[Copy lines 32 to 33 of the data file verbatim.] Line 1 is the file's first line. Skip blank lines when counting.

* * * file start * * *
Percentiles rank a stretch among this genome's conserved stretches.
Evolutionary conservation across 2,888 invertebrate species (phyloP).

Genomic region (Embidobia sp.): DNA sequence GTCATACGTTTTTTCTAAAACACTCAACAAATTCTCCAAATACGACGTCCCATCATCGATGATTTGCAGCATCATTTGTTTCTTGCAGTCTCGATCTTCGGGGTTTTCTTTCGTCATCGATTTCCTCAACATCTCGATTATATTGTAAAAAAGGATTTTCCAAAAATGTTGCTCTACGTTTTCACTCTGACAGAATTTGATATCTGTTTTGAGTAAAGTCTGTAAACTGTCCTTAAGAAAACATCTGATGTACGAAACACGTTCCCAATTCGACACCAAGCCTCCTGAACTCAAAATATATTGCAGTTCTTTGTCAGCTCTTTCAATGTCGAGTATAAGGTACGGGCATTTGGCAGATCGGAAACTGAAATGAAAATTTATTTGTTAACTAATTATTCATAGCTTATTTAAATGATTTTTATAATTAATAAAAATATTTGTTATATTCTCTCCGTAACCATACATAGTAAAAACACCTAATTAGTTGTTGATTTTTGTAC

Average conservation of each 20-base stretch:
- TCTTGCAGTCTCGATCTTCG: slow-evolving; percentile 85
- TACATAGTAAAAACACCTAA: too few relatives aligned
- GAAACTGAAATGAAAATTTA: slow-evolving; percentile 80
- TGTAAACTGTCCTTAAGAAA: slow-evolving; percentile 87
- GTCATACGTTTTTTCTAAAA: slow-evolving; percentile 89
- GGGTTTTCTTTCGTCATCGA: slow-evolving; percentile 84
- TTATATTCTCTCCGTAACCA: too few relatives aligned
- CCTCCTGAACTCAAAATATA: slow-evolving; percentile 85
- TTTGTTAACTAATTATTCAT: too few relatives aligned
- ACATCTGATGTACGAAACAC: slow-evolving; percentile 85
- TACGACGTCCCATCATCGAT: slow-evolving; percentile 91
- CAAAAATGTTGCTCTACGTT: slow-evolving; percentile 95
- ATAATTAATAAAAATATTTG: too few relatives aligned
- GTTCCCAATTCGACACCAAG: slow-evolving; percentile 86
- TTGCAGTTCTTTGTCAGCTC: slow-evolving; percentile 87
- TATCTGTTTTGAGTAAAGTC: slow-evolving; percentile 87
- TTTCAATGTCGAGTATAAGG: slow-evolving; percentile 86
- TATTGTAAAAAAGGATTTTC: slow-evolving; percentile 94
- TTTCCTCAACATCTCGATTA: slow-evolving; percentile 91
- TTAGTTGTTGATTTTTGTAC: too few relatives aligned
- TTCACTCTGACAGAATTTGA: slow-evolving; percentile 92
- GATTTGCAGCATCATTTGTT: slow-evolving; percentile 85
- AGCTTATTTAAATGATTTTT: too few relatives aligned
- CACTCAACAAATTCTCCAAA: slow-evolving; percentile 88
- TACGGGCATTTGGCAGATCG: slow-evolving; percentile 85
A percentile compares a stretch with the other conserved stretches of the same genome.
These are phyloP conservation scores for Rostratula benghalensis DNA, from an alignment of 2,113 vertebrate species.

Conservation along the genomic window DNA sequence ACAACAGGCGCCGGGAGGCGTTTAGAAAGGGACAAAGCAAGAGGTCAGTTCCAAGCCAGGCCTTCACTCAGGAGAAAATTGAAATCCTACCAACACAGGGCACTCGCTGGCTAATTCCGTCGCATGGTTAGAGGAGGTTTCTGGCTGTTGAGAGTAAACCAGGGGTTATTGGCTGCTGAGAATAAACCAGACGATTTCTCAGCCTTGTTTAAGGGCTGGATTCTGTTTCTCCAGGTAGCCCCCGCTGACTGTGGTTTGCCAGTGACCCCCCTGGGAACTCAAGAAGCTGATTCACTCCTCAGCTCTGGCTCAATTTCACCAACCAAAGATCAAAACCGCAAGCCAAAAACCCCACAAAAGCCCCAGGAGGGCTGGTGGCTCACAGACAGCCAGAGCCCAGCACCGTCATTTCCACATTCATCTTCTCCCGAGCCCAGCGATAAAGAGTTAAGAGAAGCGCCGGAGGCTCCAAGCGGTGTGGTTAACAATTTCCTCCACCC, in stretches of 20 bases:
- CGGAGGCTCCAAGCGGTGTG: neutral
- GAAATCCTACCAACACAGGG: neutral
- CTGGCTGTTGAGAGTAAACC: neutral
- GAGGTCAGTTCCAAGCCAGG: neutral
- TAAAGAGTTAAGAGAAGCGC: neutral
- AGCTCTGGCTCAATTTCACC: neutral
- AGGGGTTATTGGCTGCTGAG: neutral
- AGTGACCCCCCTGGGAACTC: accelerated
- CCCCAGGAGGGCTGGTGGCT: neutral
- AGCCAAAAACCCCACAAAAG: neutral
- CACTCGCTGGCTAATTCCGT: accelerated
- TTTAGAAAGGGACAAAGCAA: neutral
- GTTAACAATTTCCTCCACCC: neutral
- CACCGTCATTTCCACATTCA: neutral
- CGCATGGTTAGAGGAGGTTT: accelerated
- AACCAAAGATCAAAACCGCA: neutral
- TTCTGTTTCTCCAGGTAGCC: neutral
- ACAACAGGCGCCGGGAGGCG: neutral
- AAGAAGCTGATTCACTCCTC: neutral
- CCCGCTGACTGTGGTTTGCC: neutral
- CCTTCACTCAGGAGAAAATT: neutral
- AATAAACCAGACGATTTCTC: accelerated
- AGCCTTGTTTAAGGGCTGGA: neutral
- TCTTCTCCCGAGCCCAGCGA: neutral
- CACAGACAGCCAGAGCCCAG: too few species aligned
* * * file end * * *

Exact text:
Conservation along the genomic window DNA sequence ACAACAGGCGCCGGGAGGCGTTTAGAAAGGGACAAAGCAAGAGGTCAGTTCCAAGCCAGGCCTTCACTCAGGAGAAAATTGAAATCCTACCAACACAGGGCACTCGCTGGCTAATTCCGTCGCATGGTTAGAGGAGGTTTCTGGCTGTTGAGAGTAAACCAGGGGTTATTGGCTGCTGAGAATAAACCAGACGATTTCTCAGCCTTGTTTAAGGGCTGGATTCTGTTTCTCCAGGTAGCCCCCGCTGACTGTGGTTTGCCAGTGACCCCCCTGGGAACTCAAGAAGCTGATTCACTCCTCAGCTCTGGCTCAATTTCACCAACCAAAGATCAAAACCGCAAGCCAAAAACCCCACAAAAGCCCCAGGAGGGCTGGTGGCTCACAGACAGCCAGAGCCCAGCACCGTCATTTCCACATTCATCTTCTCCCGAGCCCAGCGATAAAGAGTTAAGAGAAGCGCCGGAGGCTCCAAGCGGTGTGGTTAACAATTTCCTCCACCC, in stretches of 20 bases:
- CGGAGGCTCCAAGCGGTGTG: neutral